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It doesn't happen very often, but for once I'm in complete agreement with John Kerry when he says that the idea of forcing Jews in eastern Ukraine (or anywhere else, for that matter) to register themselves and their property is "beyond unacceptable."
This story is appalling on every level, and of course it sounds so familiar because of the horrors we all remember from the Holocaust. Unfortunately, there is still plenty we don't know yet about the "order" the Jewish Ukranians were given. Not surprisingly, no one is taking credit or accepting blame for the detestable order, and this means we don't yet know who is behind the terrible act. Until we do, it's hard to know exactly how the United States should react to this occurrence.
I'm certainly not a geopolitical expert, but whether it turns out to be a government mandate or an anti-Semitic threat from a private organization or group, it seems to me there is not much that the United States can or should do at this point other than what it has already done--condemn the act in the strongest terms.
That does not mean that we should not monitor events and be prepared to act if this "order" turns into something real. The first time around, much of what happened to the Jews was hidden, was not known, or was not believed, at least in the beginning. That will not happen this time. Though the article is probably right in claiming that the Jewish people are often easy scapegoats on whom such threats can be levied with nominal pushback, the world is watching and I'm confident it will respond as needed. If others will not, we will. And we should.
The intent of this act, if it is traceable to the government rather than some anti-Semitic group, seems eerily similar to Hitler's power grab eight decades ago. The similarities alone should inspire preparations for swift and certain action by Western Europe, if no one else, in case things escalate quickly.
Perhaps this is wishful thinking on my part, as I know the United States and other countries have not always protected the innocent from the savageries of ethnic violence; however, this particular incident does seem to be more connected to the continued well-being of these countries and I have faith that they will act, even if it's only out of their own self-interest.
Given the long history of Russia, this announcement that Jews must register is not all that surprising, although very disturbing to Europeans, Americans, and others. For, pogroms in Russia, unleashed in the Russian Civil War (1918-1921) were responsible for the deaths of over 31,000 Jews. More than two million Jews fled Russia between 1880 and 1920, and the Tsarist government encouraged their emigration (over a million came to Ellis Island).
As far back as Catherine II, Jews were persecuted in Russia. During her reign the Russia Empire acquired rule over Lithuanian and Polish territories, areas which had large populations of Jews: these areas were named the "Partitions of Polish-Lithuanian Commonwealth," and certain restrictions, referred to as "disabilities," were placed upon the occupants. After this, Catherine created an area call the Pale of Settlement, and Jews were restricted to living in this Pale [perhaps the origin of the expression beyond the pale]and not permitted to immigrate into Russia itself without special permission. This Pale of Settlement included Poland,Lithuania Ukraine, and the Crimea; if residents of this area wanted to immigrate into Russia proper, they had to obtain special permission.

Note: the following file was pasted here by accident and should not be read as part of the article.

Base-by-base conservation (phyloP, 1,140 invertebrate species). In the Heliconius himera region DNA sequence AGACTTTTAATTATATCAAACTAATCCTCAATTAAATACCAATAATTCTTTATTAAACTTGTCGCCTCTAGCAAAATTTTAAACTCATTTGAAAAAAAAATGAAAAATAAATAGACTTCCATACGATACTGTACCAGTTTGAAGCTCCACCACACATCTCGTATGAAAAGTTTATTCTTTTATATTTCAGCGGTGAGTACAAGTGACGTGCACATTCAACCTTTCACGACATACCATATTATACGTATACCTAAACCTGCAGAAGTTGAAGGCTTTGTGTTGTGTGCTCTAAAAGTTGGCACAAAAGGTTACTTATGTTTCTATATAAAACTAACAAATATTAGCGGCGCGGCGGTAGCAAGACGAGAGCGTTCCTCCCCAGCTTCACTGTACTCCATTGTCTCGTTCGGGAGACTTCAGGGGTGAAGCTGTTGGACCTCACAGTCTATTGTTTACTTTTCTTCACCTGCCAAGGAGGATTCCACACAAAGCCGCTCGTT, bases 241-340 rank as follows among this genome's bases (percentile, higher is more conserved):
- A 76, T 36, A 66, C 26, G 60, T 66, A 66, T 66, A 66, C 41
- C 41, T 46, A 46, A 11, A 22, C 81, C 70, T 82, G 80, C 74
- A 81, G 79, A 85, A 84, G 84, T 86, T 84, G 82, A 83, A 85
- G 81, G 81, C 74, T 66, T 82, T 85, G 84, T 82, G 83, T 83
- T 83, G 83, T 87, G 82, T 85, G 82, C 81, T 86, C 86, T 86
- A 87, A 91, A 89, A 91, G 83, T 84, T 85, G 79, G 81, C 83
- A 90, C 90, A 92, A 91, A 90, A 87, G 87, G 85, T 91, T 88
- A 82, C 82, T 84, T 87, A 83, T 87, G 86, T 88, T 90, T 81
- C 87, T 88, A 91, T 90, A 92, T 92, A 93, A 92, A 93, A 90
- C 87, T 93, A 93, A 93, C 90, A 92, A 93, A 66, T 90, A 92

Of course, in more modern history, in Communist Russia after World War II, Joseph Stalin, with the use of his "purgings," was responsible for the deaths of tens of millions of people, Jews, national minorities, and virtually anyone in Russia suspected of any kind of opposition. With this horrific practice of the "Great Terror" in mind, one is nonplussed as to why his hometown re-erected his statue in 2013. Hopefully, this action has not symbolized the fact that history repeats itself. Indeed, there is cause for concern that Mr. Putin himself may wish to resurrect former practices.
I agree with the previous answer. This is a completely heinous act, but one about which we can do very little. It is inconceivable to me that we would go to war over something like this and it is not even likely that we would try to impose any punitive measures on Russia. We might take action if Jews are ever subjected to requirements like this by an actual body with legal authority, but I cannot see what we could do to help at this point.
At this point, it would appear that Jews are being harassed by people who are in some way connected to this pro-Russian group in Donetsk. However, the group is not the official government of the city and, furthermore, it denies that it is responsible for the leaflets. So far as we know, no one has actually registered and no one has been punished for failing to register. In other words, we have what is essentially an episode of hate speech against the Jews of this town.
Although this is terrible, there is nothing that the US can do beyond what has already been done. We will need to monitor the situation and, perhaps, take more assertive steps if a group ever comes to power in Donetsk and actually tries to enforce this plan of registration. If that were to happen, we would need to seriously consider strong economic and political sanctions against Russia (if it supported such a group). Until then, we can only condemn the leaflet and vow to pay attention to what happens in Donetsk.
While the points discussed herein are all entirely valid and valuable, the flyers themselves appear to have been a hoax.
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